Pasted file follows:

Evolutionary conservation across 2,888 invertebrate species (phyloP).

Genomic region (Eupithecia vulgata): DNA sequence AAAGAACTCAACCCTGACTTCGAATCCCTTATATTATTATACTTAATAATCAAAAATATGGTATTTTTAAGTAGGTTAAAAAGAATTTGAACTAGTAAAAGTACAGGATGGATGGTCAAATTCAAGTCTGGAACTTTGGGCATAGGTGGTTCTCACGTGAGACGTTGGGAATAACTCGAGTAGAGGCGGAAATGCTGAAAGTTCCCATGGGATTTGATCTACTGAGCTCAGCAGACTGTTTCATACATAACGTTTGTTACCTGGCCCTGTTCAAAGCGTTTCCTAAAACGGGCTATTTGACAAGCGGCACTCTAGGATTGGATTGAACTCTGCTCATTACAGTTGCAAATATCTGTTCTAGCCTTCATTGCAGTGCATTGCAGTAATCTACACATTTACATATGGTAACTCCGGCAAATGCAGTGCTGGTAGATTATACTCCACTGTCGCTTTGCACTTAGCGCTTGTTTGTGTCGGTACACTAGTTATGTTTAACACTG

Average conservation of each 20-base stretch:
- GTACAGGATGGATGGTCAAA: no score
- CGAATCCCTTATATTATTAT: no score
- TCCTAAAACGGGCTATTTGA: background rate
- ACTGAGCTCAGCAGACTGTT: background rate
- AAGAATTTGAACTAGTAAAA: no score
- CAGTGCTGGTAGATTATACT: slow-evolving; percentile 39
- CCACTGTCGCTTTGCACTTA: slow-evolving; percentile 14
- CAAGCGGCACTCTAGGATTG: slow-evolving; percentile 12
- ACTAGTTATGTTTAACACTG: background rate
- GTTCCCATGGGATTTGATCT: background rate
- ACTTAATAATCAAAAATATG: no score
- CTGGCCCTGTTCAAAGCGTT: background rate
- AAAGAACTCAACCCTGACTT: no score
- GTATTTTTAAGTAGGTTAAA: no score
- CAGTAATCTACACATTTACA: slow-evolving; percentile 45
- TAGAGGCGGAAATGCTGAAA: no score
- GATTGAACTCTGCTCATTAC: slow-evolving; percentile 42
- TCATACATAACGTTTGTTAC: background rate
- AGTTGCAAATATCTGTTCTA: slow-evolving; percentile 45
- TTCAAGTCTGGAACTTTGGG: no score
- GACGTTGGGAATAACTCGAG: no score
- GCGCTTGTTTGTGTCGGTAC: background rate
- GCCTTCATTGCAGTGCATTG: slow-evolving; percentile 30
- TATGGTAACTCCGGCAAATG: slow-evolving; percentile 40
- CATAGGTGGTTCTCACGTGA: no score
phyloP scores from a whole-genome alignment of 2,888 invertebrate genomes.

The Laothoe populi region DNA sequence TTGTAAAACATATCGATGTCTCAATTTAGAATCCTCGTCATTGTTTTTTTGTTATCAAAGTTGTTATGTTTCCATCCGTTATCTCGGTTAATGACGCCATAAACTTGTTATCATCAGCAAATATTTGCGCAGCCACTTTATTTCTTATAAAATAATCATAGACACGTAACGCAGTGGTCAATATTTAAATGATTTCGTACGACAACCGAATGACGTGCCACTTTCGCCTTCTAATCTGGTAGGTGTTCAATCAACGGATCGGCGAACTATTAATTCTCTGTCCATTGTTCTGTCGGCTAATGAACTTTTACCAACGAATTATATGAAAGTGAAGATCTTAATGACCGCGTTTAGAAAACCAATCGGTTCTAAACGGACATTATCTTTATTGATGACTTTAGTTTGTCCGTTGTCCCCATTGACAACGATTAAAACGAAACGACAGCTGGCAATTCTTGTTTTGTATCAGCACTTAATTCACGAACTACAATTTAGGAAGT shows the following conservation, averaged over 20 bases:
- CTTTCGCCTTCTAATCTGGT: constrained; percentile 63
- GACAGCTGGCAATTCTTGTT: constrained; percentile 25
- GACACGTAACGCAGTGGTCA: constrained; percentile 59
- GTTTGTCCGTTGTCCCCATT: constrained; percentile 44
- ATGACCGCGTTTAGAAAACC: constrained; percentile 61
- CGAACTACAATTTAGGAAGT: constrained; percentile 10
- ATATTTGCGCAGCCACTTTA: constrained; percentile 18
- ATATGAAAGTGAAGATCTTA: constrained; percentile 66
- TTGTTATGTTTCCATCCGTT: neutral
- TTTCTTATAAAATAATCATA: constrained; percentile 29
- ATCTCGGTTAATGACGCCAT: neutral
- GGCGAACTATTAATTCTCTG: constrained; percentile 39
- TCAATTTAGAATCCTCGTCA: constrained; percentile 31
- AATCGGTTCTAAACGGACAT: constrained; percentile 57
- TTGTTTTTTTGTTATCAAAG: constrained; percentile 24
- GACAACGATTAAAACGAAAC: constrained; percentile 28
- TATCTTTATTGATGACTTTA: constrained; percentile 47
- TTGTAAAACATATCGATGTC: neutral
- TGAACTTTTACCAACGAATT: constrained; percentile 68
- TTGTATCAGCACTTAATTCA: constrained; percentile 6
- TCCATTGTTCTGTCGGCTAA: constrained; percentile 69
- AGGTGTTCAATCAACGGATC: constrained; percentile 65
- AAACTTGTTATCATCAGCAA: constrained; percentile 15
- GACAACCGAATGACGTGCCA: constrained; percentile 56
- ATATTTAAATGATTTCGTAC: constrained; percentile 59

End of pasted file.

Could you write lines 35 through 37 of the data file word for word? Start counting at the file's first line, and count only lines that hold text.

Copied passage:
- ATGACCGCGTTTAGAAAACC: constrained; percentile 61
- CGAACTACAATTTAGGAAGT: constrained; percentile 10
- ATATTTGCGCAGCCACTTTA: constrained; percentile 18